• 3. Re: Feedback wanted on Virtual Hosts
              Damon Sicore Novice

               

              "acoliver@jboss.org" wrote:
              To me aliases are different from virtual hosts. We'll have both.


              Right, but, the reason I'm even mentioning aliases is that I don't have to explicitly declare/map them for every domain (vhost) that they exist on unless the user wants their mail to originate from a domain different than the default domain. So, whatever the rules are for creating an alias, I don't want to have to worry about vhosts.

              The
              1. restriction - user = emailaddress (user@domain.com)
              and
              2. fixed rule - accounts = user{seperator}domain.
              and
              3. password - andy@jboss.org and andy@jboss.com both map to andy.


              ... seem to imply that I'd have to do extra work when I want to add an alias that spans vhosts. I don't want extra work.

              • 4. Re: Feedback wanted on Virtual Hosts
                Andrew Oliver Master

                okay so from your perspective addresses are all aliases and multiple aliases are mapped to an account. The accounts are restricted such that there can only be one "acoliver" account but andy@jboss.org, acoliver@jboss.org and andy@jboss.com could all be mapped to it. Is that correct?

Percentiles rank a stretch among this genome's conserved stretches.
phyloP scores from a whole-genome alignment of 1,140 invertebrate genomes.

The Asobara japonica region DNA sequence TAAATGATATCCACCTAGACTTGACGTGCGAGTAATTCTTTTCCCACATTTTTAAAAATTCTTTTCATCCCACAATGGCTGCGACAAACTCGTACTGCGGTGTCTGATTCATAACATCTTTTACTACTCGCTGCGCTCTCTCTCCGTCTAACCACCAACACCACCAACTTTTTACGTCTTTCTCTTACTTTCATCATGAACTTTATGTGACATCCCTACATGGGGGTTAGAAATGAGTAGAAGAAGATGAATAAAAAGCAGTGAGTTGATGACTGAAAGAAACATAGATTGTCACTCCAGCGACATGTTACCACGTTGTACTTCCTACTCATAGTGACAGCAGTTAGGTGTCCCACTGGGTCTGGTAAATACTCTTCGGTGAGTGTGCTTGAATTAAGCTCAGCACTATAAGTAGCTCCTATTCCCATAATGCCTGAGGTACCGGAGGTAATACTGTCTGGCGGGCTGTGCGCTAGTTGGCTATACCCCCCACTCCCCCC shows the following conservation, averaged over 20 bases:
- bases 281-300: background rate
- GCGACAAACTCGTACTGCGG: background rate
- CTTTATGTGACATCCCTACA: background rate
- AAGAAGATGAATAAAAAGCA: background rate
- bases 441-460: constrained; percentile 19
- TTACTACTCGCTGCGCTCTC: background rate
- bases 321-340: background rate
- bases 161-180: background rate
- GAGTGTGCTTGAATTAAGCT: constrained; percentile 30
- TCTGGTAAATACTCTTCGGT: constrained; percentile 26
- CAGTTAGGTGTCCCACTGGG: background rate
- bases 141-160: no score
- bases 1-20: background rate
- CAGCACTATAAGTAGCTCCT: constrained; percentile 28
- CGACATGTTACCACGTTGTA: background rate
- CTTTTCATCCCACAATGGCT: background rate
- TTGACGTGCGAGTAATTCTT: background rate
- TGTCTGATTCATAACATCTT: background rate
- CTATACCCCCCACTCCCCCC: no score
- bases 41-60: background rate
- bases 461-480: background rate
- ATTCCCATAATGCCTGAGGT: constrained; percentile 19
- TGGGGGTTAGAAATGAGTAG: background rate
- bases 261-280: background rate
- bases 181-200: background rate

• 5. Re: Feedback wanted on Virtual Hosts
                  Damon Sicore Novice

                   

                  okay so from your perspective addresses are all aliases and multiple aliases are mapped to an account.


                  I'd say that is safe to say. However, as you know, aliases can also be groups of accounts or other aliases.

                  The accounts are restricted such that there can only be one "acoliver" account but andy@jboss.org, acoliver@jboss.org and andy@jboss.com could all be mapped to it.


                  Accounts, by definition, imply that "there can be only one." I mean, can you have an account that is really "two" accounts on a unix machine (i.e., multple home dirs and such for a single account)? Hell, maybe.

                  My point is, that I can have all those accounts (andy@jboss.or, acoliver@jboss.org and andy@jboss.com) by adding aliases in a single location with acceptable defaults (i.e., outbound vhost defaults to MASQUERADE_AS(`jboss.org') )




                  • 6. Re: Feedback wanted on Virtual Hosts
                    Andrew Oliver Master

                    Okay so I'm thinking you're right. I'm thinking:

                    account -> default address
                    account -> aliases
                    default address ~ alias
                    (the direct mapping is needed for "verify-identity" setting which prevents you from sending email as me once authenticated)

                    how aliases map to distribution lists is a different matter, but:

                    alias -> mailbox || alias -> address[]

                    This seems workable....